To compound the problem of unavailability of organs for transplant, under the RGJAY only a few types of organ transplants are covered and the insurance amount is limited. The gap in availability of organs and coverage cannot be met by campaigns and legislation to promote cadaver donations only. There is still a need to encourage live organ donation. Here’s the shocking truth about health insurance cover on an organ transplant.
While addressing attendants at the inauguration of a Continuing Medical Education (CME) for creating awareness about organ donation, Nitin Gadkari, indicated the government’s intention to broaden the array of cover under the Rajiv Gandhi Jeevandayi Arogya Yojana (RGJAY) and inculcate all organ transplants under its realm. The government is also considering a review of the insurance amount. This scheme is meant for those who live below the poverty line (BPL) and just above the poverty line (APL)
Whereas the RGJAY scheme plays a big role in cushioning the vulnerable in society and that there is a marked increase in organ donation. Organ transplant remains a complex, precarious and an extremely expensive procedure. A cornea transplant can cost one about Rs 1 lakh, a heart transplant would set one back an approximate Rs 10 lakhs and liver transplants would cost a minimum of Rs 25 lakh rupees.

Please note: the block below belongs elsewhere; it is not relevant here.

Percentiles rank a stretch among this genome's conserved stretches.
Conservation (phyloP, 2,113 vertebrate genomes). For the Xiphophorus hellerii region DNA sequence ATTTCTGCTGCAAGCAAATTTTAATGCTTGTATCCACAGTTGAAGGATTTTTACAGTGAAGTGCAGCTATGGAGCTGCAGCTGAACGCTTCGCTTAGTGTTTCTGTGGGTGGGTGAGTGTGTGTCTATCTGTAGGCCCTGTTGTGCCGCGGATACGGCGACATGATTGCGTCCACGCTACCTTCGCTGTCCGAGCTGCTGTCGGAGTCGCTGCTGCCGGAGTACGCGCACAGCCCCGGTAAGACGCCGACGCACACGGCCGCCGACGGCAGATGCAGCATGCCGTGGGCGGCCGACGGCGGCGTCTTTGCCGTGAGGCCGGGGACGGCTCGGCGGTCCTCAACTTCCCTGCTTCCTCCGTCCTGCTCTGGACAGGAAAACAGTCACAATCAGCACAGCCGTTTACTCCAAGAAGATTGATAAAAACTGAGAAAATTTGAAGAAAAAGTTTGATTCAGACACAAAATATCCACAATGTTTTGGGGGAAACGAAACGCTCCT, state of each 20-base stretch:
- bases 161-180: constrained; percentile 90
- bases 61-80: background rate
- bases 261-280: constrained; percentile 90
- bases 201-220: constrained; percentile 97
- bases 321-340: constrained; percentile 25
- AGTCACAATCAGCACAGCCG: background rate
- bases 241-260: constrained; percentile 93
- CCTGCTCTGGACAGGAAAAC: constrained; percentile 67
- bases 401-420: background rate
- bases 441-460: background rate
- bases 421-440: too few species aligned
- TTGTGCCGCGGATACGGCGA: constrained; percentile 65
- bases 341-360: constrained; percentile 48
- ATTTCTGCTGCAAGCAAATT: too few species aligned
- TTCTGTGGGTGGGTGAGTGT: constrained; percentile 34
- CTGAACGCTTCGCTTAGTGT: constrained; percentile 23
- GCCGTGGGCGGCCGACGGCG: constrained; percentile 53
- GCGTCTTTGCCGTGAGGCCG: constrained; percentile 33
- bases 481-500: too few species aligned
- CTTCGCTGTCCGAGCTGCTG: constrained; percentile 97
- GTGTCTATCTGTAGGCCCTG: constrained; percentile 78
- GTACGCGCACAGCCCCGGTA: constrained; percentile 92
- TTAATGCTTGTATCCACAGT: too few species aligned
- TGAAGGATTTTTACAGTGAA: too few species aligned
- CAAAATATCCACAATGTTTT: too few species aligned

The Scope of Health Insurance Policy on Organ Transplant
Organ donation and Transplant involves 2 parties; the donor and the recipient. with regard to the receiver, insurance policies are quite clear that they would cover the cost of surgery as well as tests and procedures associated with getting the organ transplanted up to the sum insured.
The expenses incurred by the donor, on the other hand, are not covered by the insurance policy. These expenses include Organ screening and compatibility, Pre hospitalization and hospitalization expenses, Organ transplantation surgery, Post surgery and Post hospitalization care.
The Gap in Health Insurance for Organ Donors
Although many health insurance companies advertise “organ donor coverage”, the reality is that only a few actually cover the cost of hospitalization for the donor. To make matters worse the organ donor is not covered even by his own health insurance plan in the event he owns a policy.
In addition, most hospitals offer a “package” for organ transplant procedures. This makes it difficult for the donor to know the exact amount chargeable to the insurance, where there is coverage, and the amount expected to be met from own pocket.
The intended step by the government to review the insurance amount and coverage for organ transplant under RGJAY is commendable. However, a more radical review of issues on centering on the welfare of the donor needs to be addressed in order to make significant strides in health insurance for an organ transplant.